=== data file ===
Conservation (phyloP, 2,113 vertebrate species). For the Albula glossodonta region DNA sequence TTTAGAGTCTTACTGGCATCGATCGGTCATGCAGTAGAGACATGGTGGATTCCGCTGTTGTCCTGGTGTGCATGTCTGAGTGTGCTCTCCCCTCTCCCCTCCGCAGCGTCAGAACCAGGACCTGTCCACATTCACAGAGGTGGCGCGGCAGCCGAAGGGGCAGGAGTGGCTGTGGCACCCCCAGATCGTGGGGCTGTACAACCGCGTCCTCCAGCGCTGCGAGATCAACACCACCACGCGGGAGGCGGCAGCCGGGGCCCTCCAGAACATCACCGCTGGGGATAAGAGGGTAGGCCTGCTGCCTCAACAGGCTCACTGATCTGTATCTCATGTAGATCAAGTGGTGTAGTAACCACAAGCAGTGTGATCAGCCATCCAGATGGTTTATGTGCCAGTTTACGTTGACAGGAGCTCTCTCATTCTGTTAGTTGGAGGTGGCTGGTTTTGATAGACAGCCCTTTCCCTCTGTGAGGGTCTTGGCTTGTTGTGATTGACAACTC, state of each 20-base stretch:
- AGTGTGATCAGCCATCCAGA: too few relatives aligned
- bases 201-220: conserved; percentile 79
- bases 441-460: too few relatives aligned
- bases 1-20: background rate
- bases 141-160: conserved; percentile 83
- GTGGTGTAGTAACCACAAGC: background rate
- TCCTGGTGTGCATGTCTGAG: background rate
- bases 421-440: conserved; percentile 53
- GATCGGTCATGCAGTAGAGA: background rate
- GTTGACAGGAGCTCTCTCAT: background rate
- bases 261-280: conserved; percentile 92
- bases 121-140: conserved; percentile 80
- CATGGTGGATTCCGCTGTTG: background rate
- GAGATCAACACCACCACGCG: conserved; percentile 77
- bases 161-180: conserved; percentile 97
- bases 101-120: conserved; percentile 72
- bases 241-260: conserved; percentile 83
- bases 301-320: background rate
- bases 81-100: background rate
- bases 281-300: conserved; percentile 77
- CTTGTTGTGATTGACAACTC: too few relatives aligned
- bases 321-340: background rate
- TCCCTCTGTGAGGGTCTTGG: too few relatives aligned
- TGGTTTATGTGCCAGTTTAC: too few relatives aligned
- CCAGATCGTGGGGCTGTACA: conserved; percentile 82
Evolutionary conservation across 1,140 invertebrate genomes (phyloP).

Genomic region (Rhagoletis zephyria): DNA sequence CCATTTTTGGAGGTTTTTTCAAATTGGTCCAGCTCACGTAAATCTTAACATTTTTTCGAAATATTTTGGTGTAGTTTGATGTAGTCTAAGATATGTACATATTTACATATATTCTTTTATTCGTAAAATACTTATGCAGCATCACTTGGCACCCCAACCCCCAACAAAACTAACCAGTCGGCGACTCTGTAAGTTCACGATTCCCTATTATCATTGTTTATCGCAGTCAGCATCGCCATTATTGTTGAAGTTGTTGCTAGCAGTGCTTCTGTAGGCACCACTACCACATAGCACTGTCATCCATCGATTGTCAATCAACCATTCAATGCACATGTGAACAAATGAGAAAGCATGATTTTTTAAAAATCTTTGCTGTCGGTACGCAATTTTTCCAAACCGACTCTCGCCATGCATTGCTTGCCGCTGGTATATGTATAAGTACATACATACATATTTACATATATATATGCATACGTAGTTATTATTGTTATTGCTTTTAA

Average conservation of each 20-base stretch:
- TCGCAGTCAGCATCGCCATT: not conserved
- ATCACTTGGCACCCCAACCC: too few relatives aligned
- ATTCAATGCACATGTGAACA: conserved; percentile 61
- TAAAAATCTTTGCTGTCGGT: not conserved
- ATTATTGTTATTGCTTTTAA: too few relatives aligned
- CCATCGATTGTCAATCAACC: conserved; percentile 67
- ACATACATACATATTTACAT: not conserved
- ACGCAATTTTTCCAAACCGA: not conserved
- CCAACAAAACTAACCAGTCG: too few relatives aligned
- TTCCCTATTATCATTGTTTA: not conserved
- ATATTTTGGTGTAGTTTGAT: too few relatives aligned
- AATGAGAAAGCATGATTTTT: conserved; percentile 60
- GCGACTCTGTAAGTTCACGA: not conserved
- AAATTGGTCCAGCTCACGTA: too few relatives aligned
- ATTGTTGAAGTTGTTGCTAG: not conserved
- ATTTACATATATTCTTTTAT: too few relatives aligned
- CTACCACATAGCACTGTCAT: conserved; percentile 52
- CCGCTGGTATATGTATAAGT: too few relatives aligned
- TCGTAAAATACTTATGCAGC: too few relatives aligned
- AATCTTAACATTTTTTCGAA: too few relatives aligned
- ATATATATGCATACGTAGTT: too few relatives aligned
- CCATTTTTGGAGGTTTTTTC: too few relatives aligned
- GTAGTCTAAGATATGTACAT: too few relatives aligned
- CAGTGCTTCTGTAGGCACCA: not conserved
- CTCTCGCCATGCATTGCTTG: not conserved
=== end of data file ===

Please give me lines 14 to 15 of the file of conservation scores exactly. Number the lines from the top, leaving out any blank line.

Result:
- CATGGTGGATTCCGCTGTTG: background rate
- GAGATCAACACCACCACGCG: conserved; percentile 77